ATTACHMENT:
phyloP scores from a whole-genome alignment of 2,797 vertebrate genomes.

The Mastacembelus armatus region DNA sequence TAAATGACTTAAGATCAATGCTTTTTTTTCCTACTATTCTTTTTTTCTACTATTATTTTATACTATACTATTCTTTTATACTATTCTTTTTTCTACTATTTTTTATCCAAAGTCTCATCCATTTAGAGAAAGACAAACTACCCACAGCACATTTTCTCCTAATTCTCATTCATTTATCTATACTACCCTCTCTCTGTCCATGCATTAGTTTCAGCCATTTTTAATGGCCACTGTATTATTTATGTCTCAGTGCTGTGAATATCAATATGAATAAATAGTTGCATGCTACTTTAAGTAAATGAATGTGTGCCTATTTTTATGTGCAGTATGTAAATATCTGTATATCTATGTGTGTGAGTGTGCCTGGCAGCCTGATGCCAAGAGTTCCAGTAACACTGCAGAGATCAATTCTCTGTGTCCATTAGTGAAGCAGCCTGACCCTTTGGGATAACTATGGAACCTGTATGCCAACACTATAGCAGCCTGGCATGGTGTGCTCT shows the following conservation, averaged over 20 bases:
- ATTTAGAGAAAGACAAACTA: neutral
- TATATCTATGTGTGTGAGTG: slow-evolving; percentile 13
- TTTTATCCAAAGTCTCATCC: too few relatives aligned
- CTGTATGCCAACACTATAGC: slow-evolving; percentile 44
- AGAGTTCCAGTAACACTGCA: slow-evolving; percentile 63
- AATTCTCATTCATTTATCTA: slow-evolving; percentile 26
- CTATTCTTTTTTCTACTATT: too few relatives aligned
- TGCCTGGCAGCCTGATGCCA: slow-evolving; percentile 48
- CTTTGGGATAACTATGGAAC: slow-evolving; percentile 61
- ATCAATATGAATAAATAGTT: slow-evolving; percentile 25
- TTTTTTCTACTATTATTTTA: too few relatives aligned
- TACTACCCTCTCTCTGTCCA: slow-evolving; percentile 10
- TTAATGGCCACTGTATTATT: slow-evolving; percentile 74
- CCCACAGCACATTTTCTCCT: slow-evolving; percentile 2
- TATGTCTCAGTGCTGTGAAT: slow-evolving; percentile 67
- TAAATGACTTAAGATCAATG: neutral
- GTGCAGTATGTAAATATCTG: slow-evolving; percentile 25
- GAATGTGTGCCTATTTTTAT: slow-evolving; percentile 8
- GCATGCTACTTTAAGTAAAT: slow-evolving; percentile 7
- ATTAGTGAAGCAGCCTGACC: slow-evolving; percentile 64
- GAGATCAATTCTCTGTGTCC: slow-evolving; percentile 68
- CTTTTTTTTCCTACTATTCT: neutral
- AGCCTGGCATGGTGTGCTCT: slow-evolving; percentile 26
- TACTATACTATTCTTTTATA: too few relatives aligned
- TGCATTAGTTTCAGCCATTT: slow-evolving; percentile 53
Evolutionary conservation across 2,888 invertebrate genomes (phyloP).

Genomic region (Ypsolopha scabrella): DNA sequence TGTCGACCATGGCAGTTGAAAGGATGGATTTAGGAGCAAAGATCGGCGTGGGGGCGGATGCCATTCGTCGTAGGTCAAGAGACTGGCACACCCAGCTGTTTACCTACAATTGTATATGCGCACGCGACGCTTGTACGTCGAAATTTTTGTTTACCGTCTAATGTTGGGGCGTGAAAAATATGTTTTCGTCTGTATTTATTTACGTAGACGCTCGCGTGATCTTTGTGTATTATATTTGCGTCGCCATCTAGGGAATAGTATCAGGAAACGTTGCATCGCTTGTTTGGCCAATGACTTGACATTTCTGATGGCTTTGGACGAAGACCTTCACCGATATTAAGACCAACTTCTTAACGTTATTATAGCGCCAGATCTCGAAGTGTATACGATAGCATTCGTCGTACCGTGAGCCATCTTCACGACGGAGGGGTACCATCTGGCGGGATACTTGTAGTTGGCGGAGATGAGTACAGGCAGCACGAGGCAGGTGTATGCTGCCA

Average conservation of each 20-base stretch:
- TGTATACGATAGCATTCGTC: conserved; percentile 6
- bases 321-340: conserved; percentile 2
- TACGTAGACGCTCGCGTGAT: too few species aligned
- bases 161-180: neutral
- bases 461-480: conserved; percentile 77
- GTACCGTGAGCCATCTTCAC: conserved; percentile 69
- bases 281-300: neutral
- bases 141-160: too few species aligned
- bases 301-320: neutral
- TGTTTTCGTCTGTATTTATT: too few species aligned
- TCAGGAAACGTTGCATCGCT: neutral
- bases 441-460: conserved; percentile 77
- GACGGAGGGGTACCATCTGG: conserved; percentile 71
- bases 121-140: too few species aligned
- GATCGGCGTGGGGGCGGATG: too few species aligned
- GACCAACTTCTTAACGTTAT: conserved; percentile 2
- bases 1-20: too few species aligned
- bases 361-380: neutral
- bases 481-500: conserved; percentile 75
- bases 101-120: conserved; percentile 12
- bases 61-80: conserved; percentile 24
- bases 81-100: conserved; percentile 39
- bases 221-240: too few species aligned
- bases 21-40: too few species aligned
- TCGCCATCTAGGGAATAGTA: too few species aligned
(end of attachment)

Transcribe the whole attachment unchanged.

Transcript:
phyloP scores from a whole-genome alignment of 2,797 vertebrate genomes.

The Mastacembelus armatus region DNA sequence TAAATGACTTAAGATCAATGCTTTTTTTTCCTACTATTCTTTTTTTCTACTATTATTTTATACTATACTATTCTTTTATACTATTCTTTTTTCTACTATTTTTTATCCAAAGTCTCATCCATTTAGAGAAAGACAAACTACCCACAGCACATTTTCTCCTAATTCTCATTCATTTATCTATACTACCCTCTCTCTGTCCATGCATTAGTTTCAGCCATTTTTAATGGCCACTGTATTATTTATGTCTCAGTGCTGTGAATATCAATATGAATAAATAGTTGCATGCTACTTTAAGTAAATGAATGTGTGCCTATTTTTATGTGCAGTATGTAAATATCTGTATATCTATGTGTGTGAGTGTGCCTGGCAGCCTGATGCCAAGAGTTCCAGTAACACTGCAGAGATCAATTCTCTGTGTCCATTAGTGAAGCAGCCTGACCCTTTGGGATAACTATGGAACCTGTATGCCAACACTATAGCAGCCTGGCATGGTGTGCTCT shows the following conservation, averaged over 20 bases:
- ATTTAGAGAAAGACAAACTA: neutral
- TATATCTATGTGTGTGAGTG: slow-evolving; percentile 13
- TTTTATCCAAAGTCTCATCC: too few relatives aligned
- CTGTATGCCAACACTATAGC: slow-evolving; percentile 44
- AGAGTTCCAGTAACACTGCA: slow-evolving; percentile 63
- AATTCTCATTCATTTATCTA: slow-evolving; percentile 26
- CTATTCTTTTTTCTACTATT: too few relatives aligned
- TGCCTGGCAGCCTGATGCCA: slow-evolving; percentile 48
- CTTTGGGATAACTATGGAAC: slow-evolving; percentile 61
- ATCAATATGAATAAATAGTT: slow-evolving; percentile 25
- TTTTTTCTACTATTATTTTA: too few relatives aligned
- TACTACCCTCTCTCTGTCCA: slow-evolving; percentile 10
- TTAATGGCCACTGTATTATT: slow-evolving; percentile 74
- CCCACAGCACATTTTCTCCT: slow-evolving; percentile 2
- TATGTCTCAGTGCTGTGAAT: slow-evolving; percentile 67
- TAAATGACTTAAGATCAATG: neutral
- GTGCAGTATGTAAATATCTG: slow-evolving; percentile 25
- GAATGTGTGCCTATTTTTAT: slow-evolving; percentile 8
- GCATGCTACTTTAAGTAAAT: slow-evolving; percentile 7
- ATTAGTGAAGCAGCCTGACC: slow-evolving; percentile 64
- GAGATCAATTCTCTGTGTCC: slow-evolving; percentile 68
- CTTTTTTTTCCTACTATTCT: neutral
- AGCCTGGCATGGTGTGCTCT: slow-evolving; percentile 26
- TACTATACTATTCTTTTATA: too few relatives aligned
- TGCATTAGTTTCAGCCATTT: slow-evolving; percentile 53
Evolutionary conservation across 2,888 invertebrate genomes (phyloP).

Genomic region (Ypsolopha scabrella): DNA sequence TGTCGACCATGGCAGTTGAAAGGATGGATTTAGGAGCAAAGATCGGCGTGGGGGCGGATGCCATTCGTCGTAGGTCAAGAGACTGGCACACCCAGCTGTTTACCTACAATTGTATATGCGCACGCGACGCTTGTACGTCGAAATTTTTGTTTACCGTCTAATGTTGGGGCGTGAAAAATATGTTTTCGTCTGTATTTATTTACGTAGACGCTCGCGTGATCTTTGTGTATTATATTTGCGTCGCCATCTAGGGAATAGTATCAGGAAACGTTGCATCGCTTGTTTGGCCAATGACTTGACATTTCTGATGGCTTTGGACGAAGACCTTCACCGATATTAAGACCAACTTCTTAACGTTATTATAGCGCCAGATCTCGAAGTGTATACGATAGCATTCGTCGTACCGTGAGCCATCTTCACGACGGAGGGGTACCATCTGGCGGGATACTTGTAGTTGGCGGAGATGAGTACAGGCAGCACGAGGCAGGTGTATGCTGCCA

Average conservation of each 20-base stretch:
- TGTATACGATAGCATTCGTC: conserved; percentile 6
- bases 321-340: conserved; percentile 2
- TACGTAGACGCTCGCGTGAT: too few species aligned
- bases 161-180: neutral
- bases 461-480: conserved; percentile 77
- GTACCGTGAGCCATCTTCAC: conserved; percentile 69
- bases 281-300: neutral
- bases 141-160: too few species aligned
- bases 301-320: neutral
- TGTTTTCGTCTGTATTTATT: too few species aligned
- TCAGGAAACGTTGCATCGCT: neutral
- bases 441-460: conserved; percentile 77
- GACGGAGGGGTACCATCTGG: conserved; percentile 71
- bases 121-140: too few species aligned
- GATCGGCGTGGGGGCGGATG: too few species aligned
- GACCAACTTCTTAACGTTAT: conserved; percentile 2
- bases 1-20: too few species aligned
- bases 361-380: neutral
- bases 481-500: conserved; percentile 75
- bases 101-120: conserved; percentile 12
- bases 61-80: conserved; percentile 24
- bases 81-100: conserved; percentile 39
- bases 221-240: too few species aligned
- bases 21-40: too few species aligned
- TCGCCATCTAGGGAATAGTA: too few species aligned